Before, it was just something I did to help out, but as I’ve done it as I’ve gotten older, I like to cook in general, but it’s like church — you’re by yourself at night, maybe you’ve got some music on, and it’s just you and the dough. It’s a really good feeling.

What are some of your favorite foods to eat?

I love Italian food. I’ve traveled a lot in Europe and my wife is from England. We’ve spent a lot of time in France and Italy. I love pasta dishes and, if you give me a good hamburger, I’m in heaven.

With the 60th anniversary of the shop coming up next year, what does that mean to your family?

It’s huge, because we see that there’s not a lot of this type of business anymore. There’s very few businesses that last more than three or four years. We’ve been doing this for almost 60 and it’s a huge achievement for my folks, considering how they started it on a whim. It would be very difficult to do that now. It’s very important to us, but we also feel such tremendous love for our customers that have been supporting us all this time. We have a lot of pride in what we create and we have a lot of gratitude that have eaten our food. So, it’s going to be a real party.

It’s a lot about love. My father is a stickler for quality. We really want to put out the best stuff. There’s all kinds of competition now in the donut business, but we just keep doing what we do and keep doing the best we do it, along with our personality. We want to continue this experience into the next generation.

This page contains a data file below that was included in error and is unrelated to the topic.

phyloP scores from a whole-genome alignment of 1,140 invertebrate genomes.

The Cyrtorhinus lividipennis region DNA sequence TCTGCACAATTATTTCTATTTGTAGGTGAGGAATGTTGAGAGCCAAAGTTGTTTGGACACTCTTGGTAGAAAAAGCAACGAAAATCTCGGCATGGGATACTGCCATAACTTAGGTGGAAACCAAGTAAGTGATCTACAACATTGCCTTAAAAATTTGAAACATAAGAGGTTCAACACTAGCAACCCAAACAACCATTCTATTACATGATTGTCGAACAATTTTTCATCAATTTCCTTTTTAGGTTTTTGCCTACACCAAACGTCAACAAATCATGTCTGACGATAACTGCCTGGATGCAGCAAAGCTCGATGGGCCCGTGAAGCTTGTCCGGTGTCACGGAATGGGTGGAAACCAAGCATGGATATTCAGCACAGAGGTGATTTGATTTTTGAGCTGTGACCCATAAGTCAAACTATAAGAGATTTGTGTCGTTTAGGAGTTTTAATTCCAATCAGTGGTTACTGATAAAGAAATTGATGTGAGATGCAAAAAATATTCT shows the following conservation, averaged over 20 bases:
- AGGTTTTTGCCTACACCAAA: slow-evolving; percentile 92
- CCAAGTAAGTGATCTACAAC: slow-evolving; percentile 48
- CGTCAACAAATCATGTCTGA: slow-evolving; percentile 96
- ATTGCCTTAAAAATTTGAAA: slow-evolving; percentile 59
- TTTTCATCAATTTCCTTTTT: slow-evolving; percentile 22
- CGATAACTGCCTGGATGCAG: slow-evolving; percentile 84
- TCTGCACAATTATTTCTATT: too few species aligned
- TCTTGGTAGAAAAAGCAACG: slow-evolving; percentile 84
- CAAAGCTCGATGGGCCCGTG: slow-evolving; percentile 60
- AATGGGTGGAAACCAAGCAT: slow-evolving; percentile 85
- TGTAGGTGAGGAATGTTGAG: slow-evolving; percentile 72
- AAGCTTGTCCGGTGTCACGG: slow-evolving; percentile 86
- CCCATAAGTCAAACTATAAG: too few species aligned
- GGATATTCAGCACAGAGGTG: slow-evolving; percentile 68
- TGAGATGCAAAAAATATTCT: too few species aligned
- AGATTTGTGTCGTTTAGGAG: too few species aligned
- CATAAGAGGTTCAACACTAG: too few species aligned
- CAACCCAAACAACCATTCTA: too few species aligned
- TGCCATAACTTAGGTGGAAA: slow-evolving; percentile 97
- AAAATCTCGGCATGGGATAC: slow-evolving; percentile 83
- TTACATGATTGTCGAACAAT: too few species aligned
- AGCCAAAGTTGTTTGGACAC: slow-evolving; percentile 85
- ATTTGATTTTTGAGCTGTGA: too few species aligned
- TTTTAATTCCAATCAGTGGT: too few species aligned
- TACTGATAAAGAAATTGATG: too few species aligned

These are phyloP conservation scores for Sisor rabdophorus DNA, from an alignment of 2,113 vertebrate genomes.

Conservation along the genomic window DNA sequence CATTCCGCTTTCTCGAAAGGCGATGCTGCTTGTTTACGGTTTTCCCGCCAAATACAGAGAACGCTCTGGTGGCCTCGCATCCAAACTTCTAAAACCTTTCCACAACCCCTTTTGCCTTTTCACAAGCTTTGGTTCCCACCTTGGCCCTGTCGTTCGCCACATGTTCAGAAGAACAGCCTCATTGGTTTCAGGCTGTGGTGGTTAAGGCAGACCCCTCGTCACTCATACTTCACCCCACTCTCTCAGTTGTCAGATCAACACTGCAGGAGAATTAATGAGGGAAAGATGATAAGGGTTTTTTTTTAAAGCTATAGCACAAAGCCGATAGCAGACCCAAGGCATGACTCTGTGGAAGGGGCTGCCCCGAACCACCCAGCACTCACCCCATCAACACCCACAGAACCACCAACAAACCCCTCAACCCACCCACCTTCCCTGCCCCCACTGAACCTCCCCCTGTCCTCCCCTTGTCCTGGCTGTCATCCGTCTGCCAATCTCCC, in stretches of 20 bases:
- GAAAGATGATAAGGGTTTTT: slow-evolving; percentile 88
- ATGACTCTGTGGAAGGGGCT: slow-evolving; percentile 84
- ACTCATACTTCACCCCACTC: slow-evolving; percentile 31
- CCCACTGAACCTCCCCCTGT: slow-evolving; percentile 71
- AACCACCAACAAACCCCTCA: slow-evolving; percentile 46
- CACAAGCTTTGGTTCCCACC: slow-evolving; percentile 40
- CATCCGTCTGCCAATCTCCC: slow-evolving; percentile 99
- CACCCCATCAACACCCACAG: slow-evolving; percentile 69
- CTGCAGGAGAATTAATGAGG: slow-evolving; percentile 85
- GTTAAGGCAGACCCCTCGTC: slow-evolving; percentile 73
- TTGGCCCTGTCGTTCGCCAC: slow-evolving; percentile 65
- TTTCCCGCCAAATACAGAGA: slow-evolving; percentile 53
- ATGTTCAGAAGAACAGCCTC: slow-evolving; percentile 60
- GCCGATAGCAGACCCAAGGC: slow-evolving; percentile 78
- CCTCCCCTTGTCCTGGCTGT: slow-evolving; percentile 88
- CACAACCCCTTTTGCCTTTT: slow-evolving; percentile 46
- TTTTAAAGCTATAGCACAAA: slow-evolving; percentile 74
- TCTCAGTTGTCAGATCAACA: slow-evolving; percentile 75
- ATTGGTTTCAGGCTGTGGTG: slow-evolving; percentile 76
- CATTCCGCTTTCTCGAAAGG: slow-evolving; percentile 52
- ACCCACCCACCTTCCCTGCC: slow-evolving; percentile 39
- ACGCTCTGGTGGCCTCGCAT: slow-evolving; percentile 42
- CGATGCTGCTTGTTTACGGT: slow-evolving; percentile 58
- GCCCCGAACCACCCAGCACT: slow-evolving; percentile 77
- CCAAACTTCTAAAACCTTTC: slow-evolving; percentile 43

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Be sure to follow Primo’s Donuts on Instagram, Twitter, Facebook, and check out their website!

Photos by Eric Shin

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Mallory is the founder and foodie-in-chief of Couch Potato Cook. She is a writer and journalist based in Los Angeles by day, and a foodie in her spare time.

2 COMMENTS

  1. I grew up eating your wonderful donuts. My father sold them at his restaurant, Tote A Way Burgers. I visit when I’m back in town. Your donuts are the best in the world. Really!!